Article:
Russian dairy sector to grow steadily

16-04-2019 | |
Photo: Henk Riswick
Photo: Henk Riswick

With large sums of subsidies, the Russian government is increasing milk production in a quest to become self-sufficient for dairy within a few years. However, it is unlikely that Russia can take a big role on the global dairy market on the short term.

The dairy sector in Russia compromises of around eight million dairy cows. In 2017, the total milk production was 30.7 billion kilos. There are – on average – three types of farms in Russia: large dairy operations with 300 to 2,000 cows, family farms with 15 to 50 cows and farmers with only one to two cows for their own use. In the largest group, around 8,000 farms are active. The country has around 24,000 family farms and more than one million small-scale farms. The largest dairy operations produce around half of all the milk produced in Russia. Of the total milk production, only 12 billion kilos is sold directly to the dairy processor. Since 2013, milk production has been increasing by 3 to 4% per year. In 2018, the growth has been slightly below average. In addition to milk, cheese is the most important product with 935,000 tonnes per year. This is followed by butter with 260,000 tonnes.

Photo: Henk Riswick

Photo: Henk Riswick

Investment boost in agriculture

Everything is for sale with money. And this phrase in particular applies to a country like Russia. Over the last couple of years, the country has invested billions of Euros in expanding and professionalising the agricultural sector. Investing in agriculture has been a policy for some time, but was boosted five years ago when the boycott of Western products became active. To date, Russia is dependent on imported milk, but the country has the ambition to be self-sufficient for dairy by 2020. The Russian Ministry of Agriculture announced last year that at least 800 large farms should be built in the coming years. The Ministry also wants to increase the average production on dairy farms to 6,000 kilos per cow per year. The import of cattle, around 35,000 heifers and cows in 2018, should help to increase livestock numbers in the country. The government offers various options for investors. This is done at provincial level. To make it easy, loans are for example provided at very low interest rates and there are subsidy programmes for investments. Improving the milk quality and health of the herd are also important goals. “Investors are also helped through other ways, such as when they want to obtain permits,” says René Kremers, co-owner of Difco International and active in Russia for years. For Difco, he is involved in numerous new projects in Russia.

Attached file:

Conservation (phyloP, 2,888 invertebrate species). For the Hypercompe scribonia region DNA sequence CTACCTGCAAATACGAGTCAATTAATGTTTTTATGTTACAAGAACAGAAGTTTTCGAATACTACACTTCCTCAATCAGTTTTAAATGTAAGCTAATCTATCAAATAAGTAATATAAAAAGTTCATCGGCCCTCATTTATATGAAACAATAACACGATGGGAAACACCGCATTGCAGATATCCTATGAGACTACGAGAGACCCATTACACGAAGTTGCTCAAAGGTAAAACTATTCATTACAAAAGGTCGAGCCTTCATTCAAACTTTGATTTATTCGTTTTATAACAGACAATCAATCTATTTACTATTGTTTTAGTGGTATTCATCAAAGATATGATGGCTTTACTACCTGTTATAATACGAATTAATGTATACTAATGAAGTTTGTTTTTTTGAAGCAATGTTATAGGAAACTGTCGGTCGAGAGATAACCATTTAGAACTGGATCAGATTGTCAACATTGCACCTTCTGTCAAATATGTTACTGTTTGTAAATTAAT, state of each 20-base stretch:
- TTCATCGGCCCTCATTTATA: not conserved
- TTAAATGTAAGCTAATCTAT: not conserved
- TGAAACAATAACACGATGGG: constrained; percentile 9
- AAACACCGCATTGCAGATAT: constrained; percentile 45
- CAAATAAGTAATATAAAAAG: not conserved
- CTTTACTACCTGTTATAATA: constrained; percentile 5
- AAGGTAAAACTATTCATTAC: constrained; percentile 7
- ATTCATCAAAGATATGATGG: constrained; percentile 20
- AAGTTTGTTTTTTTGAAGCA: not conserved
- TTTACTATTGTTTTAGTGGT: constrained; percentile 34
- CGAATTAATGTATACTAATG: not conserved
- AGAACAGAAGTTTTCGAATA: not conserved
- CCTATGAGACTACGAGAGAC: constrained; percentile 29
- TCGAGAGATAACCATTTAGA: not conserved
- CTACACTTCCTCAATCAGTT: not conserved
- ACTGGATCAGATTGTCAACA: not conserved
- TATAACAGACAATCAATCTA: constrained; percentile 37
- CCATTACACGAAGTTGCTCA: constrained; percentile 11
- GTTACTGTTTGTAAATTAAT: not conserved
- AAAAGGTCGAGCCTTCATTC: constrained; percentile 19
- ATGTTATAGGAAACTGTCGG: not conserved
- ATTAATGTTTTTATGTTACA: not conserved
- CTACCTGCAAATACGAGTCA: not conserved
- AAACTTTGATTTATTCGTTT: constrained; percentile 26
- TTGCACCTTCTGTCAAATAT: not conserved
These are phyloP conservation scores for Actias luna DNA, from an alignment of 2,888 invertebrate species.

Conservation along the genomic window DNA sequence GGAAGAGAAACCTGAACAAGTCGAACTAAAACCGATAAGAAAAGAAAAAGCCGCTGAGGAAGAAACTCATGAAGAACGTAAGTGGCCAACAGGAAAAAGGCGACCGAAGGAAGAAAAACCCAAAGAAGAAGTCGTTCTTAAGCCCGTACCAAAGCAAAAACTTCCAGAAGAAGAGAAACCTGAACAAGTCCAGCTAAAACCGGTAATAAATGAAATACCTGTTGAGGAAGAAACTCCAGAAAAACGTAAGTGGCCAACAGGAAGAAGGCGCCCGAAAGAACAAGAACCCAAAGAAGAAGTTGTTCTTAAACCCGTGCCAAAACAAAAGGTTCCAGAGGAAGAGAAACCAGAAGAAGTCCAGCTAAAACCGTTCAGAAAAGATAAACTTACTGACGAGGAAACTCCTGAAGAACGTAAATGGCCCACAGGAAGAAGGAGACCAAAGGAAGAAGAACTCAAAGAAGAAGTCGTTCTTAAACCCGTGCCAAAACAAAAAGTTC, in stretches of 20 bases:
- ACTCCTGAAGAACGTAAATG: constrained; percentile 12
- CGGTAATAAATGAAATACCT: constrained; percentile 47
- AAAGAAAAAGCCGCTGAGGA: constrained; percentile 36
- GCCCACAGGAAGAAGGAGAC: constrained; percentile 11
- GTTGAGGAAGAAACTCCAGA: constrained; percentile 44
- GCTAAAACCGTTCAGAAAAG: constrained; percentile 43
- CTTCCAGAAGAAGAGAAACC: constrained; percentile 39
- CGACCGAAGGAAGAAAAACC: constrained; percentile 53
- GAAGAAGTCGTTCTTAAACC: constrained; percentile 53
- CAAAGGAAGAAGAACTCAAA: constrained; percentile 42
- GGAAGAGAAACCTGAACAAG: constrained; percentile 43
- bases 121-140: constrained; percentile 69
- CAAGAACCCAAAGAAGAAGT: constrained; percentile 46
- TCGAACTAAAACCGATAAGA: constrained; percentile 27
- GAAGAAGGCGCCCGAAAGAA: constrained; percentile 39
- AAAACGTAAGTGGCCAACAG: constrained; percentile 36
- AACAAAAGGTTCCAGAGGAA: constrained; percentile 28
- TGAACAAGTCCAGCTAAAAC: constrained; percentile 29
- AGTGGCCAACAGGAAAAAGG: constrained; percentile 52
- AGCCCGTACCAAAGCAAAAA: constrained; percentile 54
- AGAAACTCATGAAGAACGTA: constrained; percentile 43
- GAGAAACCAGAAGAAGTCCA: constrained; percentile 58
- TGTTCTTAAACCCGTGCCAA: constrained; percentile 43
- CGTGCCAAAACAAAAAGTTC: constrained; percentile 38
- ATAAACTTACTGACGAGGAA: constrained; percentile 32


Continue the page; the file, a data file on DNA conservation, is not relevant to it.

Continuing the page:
EkoNiva and Molvest

Partly thanks to the investment programmes, more high-quality milk is being produced and delivered to the processors. Russian consumers are willing to pay for dairy if the quality is good. Some large dairy farms supply their own brand to supermarkets. However, the bulk of the milk does not meet the high quality requirements. It is not even known if quality checks are done in the first place. Large companies such as EkoNiva and Molvest are the driving force behind the professionalisation of the Russian dairy sector. Every year, these companies invest money in new farms, housing thousands of cows. In 2017, EkoNiva produced more than 300,000 tons of milk with 50,000 cows. These are companies with a high level of management. “They perform well and have everything in their own hands,” says Mr Kremers. The problem with the substantial expansion of dairy farms is obtaining good dairy cows. These are imported from Europe to a great extent. Large foreign investors have also found Russia in the last few years. The Vietnamese TH Group has started to invest in the Moscow region and builds production locations with the aim of producing 234,000 tonnes of milk per year. The Asian company also wants to start projects in the eastern part of Russia.